Improvements in Coriolis ﬂow measurement technology
Mass flow measurement based on the Coriolis principle has been expanding its presence in diverse applications throughout several industries. This technology has shown its outstanding performance in terms of low uncertainty, high repeatability, and long-term stability. However, new improvements for this technology have upgraded its results under specific process conditions usually considered as limiting. In this paper, a summary of the newest developments for the Coriolis meter that appeared in previous publications is discussed, including Reynolds number compensation allows dynamic compensation the effect of low Reynolds number applications in the measurement results, as well as Multi-Frequency Technology (MFT) intended to compensate the meter errors introduced under entrained gas conditions. Finally, the direct viscosity measurement feature obtained with a straight pipe Coriolis meter is also discussed. The field of application for each new feature is also presented.
Mass Coriolis flowmeters have been one of the most attractive and consistent flow measurement choices during the last thirty years. Even though, its acceptance has been increasing gradually through all these years. But nowadays there is a consensus about their reliability in quite different industries, from crude oil after the primary phase separation up to hygienic food and beverage applications.
Probably, one most valuable features of the Coriolis technology is related to its capability to maintain low measurement uncertainty even under changing fluid properties These property changes include not only fluid density, which is also measured by the meter, but also viscosity.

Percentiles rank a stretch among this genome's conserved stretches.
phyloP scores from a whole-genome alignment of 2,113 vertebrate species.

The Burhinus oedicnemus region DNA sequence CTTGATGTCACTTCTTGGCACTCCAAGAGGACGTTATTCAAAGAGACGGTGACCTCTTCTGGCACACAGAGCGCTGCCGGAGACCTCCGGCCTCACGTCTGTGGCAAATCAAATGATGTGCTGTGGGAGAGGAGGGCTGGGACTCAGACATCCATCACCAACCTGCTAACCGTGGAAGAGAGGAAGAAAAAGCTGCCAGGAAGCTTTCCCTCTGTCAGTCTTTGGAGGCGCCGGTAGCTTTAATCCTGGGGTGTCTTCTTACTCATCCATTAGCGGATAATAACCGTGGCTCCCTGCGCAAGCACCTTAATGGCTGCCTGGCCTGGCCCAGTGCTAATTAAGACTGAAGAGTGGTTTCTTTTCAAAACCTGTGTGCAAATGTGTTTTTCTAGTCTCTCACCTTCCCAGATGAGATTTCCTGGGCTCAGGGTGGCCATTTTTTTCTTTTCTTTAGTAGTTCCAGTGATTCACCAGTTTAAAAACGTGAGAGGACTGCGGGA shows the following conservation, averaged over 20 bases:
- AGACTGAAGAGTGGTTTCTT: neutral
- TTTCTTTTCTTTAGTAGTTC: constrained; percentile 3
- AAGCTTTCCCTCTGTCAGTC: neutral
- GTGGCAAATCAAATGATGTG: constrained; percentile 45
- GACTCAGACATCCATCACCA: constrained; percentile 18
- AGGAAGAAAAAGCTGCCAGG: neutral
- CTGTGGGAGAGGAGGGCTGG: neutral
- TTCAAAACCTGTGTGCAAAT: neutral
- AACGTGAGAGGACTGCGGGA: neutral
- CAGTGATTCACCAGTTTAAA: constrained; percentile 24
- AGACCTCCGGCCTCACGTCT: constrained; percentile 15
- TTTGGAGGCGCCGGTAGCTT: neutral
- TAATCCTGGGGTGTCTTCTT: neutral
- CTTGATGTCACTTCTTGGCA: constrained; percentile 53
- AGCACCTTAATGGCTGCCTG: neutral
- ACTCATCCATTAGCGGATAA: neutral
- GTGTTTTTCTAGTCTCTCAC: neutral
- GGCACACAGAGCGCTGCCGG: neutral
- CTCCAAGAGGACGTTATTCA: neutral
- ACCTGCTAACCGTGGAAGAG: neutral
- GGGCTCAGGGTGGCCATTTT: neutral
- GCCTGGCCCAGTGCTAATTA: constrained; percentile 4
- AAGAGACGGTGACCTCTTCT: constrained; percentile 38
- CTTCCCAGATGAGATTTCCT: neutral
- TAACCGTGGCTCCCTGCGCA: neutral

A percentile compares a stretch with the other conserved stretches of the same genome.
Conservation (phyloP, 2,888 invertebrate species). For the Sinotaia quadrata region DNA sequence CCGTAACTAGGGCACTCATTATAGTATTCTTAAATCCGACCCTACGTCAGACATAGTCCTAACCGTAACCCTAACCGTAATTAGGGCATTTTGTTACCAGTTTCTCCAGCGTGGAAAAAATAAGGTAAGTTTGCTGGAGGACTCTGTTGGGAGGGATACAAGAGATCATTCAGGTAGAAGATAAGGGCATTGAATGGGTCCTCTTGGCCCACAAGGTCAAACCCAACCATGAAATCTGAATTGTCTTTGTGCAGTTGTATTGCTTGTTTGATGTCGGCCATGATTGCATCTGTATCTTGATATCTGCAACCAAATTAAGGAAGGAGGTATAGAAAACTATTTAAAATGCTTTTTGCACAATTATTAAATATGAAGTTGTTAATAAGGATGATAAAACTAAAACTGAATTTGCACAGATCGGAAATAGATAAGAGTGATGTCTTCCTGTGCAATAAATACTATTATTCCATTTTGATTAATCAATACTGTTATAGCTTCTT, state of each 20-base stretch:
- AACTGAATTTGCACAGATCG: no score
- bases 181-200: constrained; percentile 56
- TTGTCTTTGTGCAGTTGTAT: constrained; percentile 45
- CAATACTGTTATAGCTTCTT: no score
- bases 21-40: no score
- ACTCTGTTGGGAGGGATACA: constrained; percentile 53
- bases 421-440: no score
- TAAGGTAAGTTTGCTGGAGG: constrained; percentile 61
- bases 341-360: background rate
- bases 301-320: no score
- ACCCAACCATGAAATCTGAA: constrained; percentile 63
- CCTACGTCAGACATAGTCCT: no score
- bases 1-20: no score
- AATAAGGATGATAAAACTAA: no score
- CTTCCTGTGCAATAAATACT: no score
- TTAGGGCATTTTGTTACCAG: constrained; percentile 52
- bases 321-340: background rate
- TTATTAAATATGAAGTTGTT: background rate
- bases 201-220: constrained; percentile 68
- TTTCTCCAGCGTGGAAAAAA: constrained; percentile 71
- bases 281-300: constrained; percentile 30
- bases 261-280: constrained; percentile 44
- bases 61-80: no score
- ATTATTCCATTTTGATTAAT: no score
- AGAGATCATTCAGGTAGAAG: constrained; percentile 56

However, further research has discussed the real effect of low Reynolds number conditions in the Coriolis meter. Low Reynolds regime in transport applications used to be related to high viscosity conditions. Compensations to the meter factor shift that occurred under low Reynolds conditions.
Coriolis flow meters are designed to measure a single-phase fluid. Multi-phase behavior, such as that produced by entrained gas in a liquid stream,
clearly affects the meter accuracy. improvements in their Coriolis sensors that allow them to compensate for errors associated with increased fluid compressibility when an entrained gas is present.
Viscosity measurement is also one of the most important contributions to the multivariable nature of Coriolis flow meters. Depending on the way that the driving force is exerted on the oscillating system of the flow meter, consistent information on the fluid viscosity can be obtained.
Coriolis principle of operation for mass flow measurement
A Coriolis mass flowmeter is probably one of the most known applications of the Coriolis force (named in honor of its discovery Gustave Coriolis). These flowmeters are basically conformed by an oscillating system with one, two, or four pipes and an array of the driver and pick-up coils, capable of imposing a vibrating frequency to the system close to its natural frequency, and detecting the phase shift of the anti-symmetric oscillation, appeared and detected between A and C when a fluid flows through the oscillating tubes, respectively
This phase shift is a direct function of the mass flow flowing through the oscillating tubes. But in addition to the mass flow, the density is also measured by the relation between this variable and the frequency of the oscillating system.
Low Reynolds number application: Inertial forces vs viscous forces
Reynolds number (Re) is one of the most important dimensionless numbers of fluid mechanics. Basically, it accounts for the relation between the major groups of forces acting in fluid transport applications: inertial and viscous forces.
Re = Vdr/m (1)
Where V is the average velocity of the fluid stream; d is the internal diameter of the pipe; r is the mass density of the fluid and m is the fluid dynamic viscosity. One of the bigger influencers of Re in a fluid transport application in a pipeline is the fluid viscosity.
The effect of the viscosity changes, and consequently of Re in the flow meter accuracy is a fact recognized by the Coriolis meter developers and manufacturers. The Reynolds number of the fluid flow stream obtained inside the meter is relevant to detect and also to compensate for this effect.